Sunday 18 August 2019

March to your own tune

Cruinniú na nÓg gets ready to unlock creativity in children of all ages, writes Celine Naughton

Artist Gerry Barry will be on hand to facilitate the Inch Land Art Creation workshop in Kerry. Photo: Domnick Walsh © Eye Focus
Artist Gerry Barry will be on hand to facilitate the Inch Land Art Creation workshop in Kerry. Photo: Domnick Walsh © Eye Focus
Have a look behind the scenes during the family friendly event ‘A Day in the Life of the Artane Band’ with a chance to have a go at playing a variety of instruments. Picture: Arthur Carron

Celine Naughton

An All-Ireland final at Croke Park wouldn't be the same without the Artane Band, but there's more to this group of talented young musicians than marching around the field of dreams entertaining GAA fans, VIPs and visiting royals.

On June 15, young people are invited to the band's headquarters to discover what happens behind the scenes and watch as band members perform popular tunes while marching in formation.

Guests will get the chance to have a go at playing a variety of instruments from the French horn to the big trombone.

Running from 3-4.30pm at the Artane School of Music in St David's Park, Dublin 5, A Day in the Life of the Artane Band hits all the right notes for a family friendly Cruinniú na nÓg event for all ages.

According to Cora Doyle, the school's administrator, guests on the day will get to see the discipline, teamwork and skills involved in being part of a marching band.

"In the Joe Lynch suite we'll have a variety of musical instruments that children can try out, with tutors showing them how to play," she says. "Our entry level band of local 4th-class primary students will demonstrate how far they've honed their skills after playing for only a year.

"The rhythm and beat of a presentation by the young drummers of Drumline is something to behold, especially when they start throwing their sticks in the air mid-performance. The event culminates in a rousing concert by the Artane Band, which will play popular numbers as they march - and not only in straight lines. If the band strikes up Yellow Submarine, the players march themselves into the shape of a submarine.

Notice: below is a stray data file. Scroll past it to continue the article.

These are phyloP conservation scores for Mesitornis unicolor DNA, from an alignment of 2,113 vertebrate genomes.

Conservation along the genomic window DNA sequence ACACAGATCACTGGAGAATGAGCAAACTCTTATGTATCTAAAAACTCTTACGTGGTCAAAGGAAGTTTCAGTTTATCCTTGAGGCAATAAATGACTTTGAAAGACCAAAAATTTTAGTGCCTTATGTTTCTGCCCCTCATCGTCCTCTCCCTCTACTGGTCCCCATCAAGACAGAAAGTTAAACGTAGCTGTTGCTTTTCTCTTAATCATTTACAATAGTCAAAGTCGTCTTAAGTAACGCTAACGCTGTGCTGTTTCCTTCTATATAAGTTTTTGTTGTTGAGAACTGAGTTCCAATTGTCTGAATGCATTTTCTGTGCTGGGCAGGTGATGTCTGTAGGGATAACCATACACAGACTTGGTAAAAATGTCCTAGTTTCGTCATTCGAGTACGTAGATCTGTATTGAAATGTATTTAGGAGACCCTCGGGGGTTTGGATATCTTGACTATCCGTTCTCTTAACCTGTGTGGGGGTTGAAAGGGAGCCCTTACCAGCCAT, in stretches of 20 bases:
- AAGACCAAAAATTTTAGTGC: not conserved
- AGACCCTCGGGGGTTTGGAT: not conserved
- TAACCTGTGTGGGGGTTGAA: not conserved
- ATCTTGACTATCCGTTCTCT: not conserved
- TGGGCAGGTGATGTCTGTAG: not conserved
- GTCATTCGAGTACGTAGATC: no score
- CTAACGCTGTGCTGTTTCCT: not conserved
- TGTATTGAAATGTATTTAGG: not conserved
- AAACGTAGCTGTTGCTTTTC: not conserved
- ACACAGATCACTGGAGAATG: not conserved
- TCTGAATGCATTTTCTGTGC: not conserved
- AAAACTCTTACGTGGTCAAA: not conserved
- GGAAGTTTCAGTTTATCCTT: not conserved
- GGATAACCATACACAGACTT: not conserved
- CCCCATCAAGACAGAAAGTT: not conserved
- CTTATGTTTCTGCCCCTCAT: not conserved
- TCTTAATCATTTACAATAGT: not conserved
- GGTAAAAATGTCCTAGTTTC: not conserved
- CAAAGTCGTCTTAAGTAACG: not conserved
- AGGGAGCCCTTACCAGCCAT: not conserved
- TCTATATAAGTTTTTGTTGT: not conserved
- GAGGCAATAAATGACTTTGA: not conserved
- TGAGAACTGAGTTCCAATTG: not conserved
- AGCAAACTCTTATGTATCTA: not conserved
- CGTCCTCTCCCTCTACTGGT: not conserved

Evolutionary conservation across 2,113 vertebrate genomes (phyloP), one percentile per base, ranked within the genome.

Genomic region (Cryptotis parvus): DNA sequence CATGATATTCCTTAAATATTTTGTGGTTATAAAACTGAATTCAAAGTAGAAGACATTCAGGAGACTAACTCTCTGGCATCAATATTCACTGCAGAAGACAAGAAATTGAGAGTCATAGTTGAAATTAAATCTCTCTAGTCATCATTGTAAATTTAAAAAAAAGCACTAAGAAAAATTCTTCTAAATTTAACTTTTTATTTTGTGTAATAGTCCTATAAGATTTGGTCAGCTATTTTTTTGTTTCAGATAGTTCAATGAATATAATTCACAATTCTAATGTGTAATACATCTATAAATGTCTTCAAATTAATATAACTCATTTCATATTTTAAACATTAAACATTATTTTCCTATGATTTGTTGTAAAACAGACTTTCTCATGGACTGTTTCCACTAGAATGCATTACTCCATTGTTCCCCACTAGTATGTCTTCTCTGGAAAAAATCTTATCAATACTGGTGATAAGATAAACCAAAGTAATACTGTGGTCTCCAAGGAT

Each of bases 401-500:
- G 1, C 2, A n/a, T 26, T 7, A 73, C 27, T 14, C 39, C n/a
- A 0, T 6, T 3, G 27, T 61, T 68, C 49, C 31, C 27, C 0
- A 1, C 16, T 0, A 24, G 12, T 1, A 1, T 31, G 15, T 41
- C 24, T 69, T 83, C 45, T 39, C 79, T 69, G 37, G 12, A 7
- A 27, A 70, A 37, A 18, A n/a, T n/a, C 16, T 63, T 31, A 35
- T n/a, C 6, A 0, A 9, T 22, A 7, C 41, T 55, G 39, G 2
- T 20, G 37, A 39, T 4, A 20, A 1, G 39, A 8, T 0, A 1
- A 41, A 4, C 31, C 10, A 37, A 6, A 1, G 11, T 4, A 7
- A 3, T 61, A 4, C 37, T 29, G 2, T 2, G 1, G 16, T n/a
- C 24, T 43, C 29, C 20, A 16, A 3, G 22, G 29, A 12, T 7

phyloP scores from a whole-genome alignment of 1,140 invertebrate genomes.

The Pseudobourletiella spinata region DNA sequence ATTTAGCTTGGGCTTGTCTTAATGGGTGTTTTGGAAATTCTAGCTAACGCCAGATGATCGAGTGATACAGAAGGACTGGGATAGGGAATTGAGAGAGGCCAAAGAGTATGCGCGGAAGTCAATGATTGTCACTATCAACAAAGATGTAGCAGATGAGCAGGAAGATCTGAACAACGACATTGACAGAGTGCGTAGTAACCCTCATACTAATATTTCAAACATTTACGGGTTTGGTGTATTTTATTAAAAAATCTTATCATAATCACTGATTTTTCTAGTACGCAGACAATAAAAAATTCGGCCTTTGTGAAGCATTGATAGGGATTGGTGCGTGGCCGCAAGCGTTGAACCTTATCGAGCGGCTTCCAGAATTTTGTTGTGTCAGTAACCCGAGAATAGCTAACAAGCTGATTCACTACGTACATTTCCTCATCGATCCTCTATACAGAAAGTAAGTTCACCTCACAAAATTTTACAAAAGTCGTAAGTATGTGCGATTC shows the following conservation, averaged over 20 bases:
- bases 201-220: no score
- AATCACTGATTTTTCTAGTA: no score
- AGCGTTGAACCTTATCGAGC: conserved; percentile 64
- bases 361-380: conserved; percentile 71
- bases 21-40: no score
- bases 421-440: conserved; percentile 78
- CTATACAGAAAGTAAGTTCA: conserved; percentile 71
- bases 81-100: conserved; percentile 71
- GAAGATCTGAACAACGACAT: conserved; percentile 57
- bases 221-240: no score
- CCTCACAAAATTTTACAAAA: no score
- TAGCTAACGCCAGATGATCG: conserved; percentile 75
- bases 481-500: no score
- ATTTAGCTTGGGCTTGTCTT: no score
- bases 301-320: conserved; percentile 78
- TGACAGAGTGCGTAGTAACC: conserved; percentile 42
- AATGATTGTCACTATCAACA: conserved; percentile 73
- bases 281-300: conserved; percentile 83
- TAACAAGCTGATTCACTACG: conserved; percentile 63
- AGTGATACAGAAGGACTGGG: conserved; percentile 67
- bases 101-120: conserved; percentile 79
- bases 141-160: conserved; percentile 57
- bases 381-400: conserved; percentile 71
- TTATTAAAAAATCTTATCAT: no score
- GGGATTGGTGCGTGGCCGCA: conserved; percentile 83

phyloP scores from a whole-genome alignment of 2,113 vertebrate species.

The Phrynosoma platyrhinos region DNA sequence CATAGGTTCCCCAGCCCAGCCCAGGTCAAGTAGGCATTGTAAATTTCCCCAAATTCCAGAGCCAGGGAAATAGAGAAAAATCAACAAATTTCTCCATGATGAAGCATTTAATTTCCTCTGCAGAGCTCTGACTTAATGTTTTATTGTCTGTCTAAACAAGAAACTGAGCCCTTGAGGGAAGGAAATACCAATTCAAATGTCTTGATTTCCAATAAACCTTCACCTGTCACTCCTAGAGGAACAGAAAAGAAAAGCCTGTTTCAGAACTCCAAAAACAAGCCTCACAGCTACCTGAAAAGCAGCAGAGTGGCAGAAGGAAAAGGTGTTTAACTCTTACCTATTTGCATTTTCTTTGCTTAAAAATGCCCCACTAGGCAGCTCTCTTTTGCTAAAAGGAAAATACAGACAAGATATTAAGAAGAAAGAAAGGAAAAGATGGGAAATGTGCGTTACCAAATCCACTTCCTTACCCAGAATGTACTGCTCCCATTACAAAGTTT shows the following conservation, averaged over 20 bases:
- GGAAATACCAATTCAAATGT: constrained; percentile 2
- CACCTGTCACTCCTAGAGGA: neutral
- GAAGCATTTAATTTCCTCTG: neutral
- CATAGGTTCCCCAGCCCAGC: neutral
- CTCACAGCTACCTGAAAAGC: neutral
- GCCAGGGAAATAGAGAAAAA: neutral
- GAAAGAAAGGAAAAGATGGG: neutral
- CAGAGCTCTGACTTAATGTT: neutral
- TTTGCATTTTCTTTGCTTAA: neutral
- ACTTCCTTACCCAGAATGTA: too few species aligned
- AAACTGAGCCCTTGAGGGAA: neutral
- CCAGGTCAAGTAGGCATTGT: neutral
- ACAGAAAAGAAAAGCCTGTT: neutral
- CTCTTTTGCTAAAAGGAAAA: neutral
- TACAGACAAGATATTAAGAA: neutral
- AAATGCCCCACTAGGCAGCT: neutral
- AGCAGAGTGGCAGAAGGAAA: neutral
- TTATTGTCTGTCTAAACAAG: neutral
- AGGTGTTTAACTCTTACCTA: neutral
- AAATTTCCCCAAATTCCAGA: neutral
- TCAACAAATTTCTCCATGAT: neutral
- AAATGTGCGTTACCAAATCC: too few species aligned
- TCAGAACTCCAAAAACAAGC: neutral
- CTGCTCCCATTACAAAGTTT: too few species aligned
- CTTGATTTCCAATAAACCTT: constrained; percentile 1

"We hope the event will introduce children to the gift of music and all the social and personal development benefits that go hand-in-hand with music education."

In Kerry, young people aged 11-13 are invited to bring out their creative side on Inch beach, where local artist Gerry Barry will be on hand to facilitate the Inch Land Art Creation workshop from 11am to 3pm. Using raw materials like sticks, stones and broken shells that they find on the beach, the youngsters will create art inspired by nature. But while paintings and installations exhibited in art galleries are designed to last, artists working with and on the land and sea do so knowing their work will quickly disappear.

"Land art is a reflection of the world we live in," says Gerry. "Nothing is constant. The works on the day will become weathered and blown away or washed away, and young people are fine with that. Adults want to know what such work represents. They ask, 'What's it about?' like it has to have a function, but land art is not a commodity. Kids are more open-minded. They immerse themselves in the experience and let their imagination run wild, enjoying the process without questioning what it's for."

To book a place on this workshop contact Gerry Barry on 087 916 5945, or email gerrybarryartist@gmail.com. Participants are advised to bring a packed lunch and rain gear in case of bad weather, and all are welcome to stay for a free drumming workshop at 4pm.

Rua Red Arts Centre in Tallaght, South Dublin is the venue for an artistic venture for toddlers up to age five and children with special needs up to age 10. Devised by artist Helen Barry, The Kaleidoscopic Child is a multisensory, interactive experience that allows children to feel what it's like to be inside a kaleidoscope, seeing different colours, patterns and shapes emerge as they and their guardians move about.

"Participants climb into a dome, inside which are curved mirrors, different sounds and lights, and a mobility seat on the floor that spins," explains Helen, who trained in sculpture and dance and works as an early learning practitioner.

"The children and their adult guardians can see their reflections as they move, twist, play, explore and peer into their world in a mirror.

"Young children see the world like a kaleidoscope, full of possibilities, beauty and surprises. They don't put things into defined categories.

"They have fresh perspectives and use materials in ways I never thought of. They're an inspiration."

There will be two workshops on the day, from 12.30-1.30pm and 2.30-3.30pm.

Irish Independent

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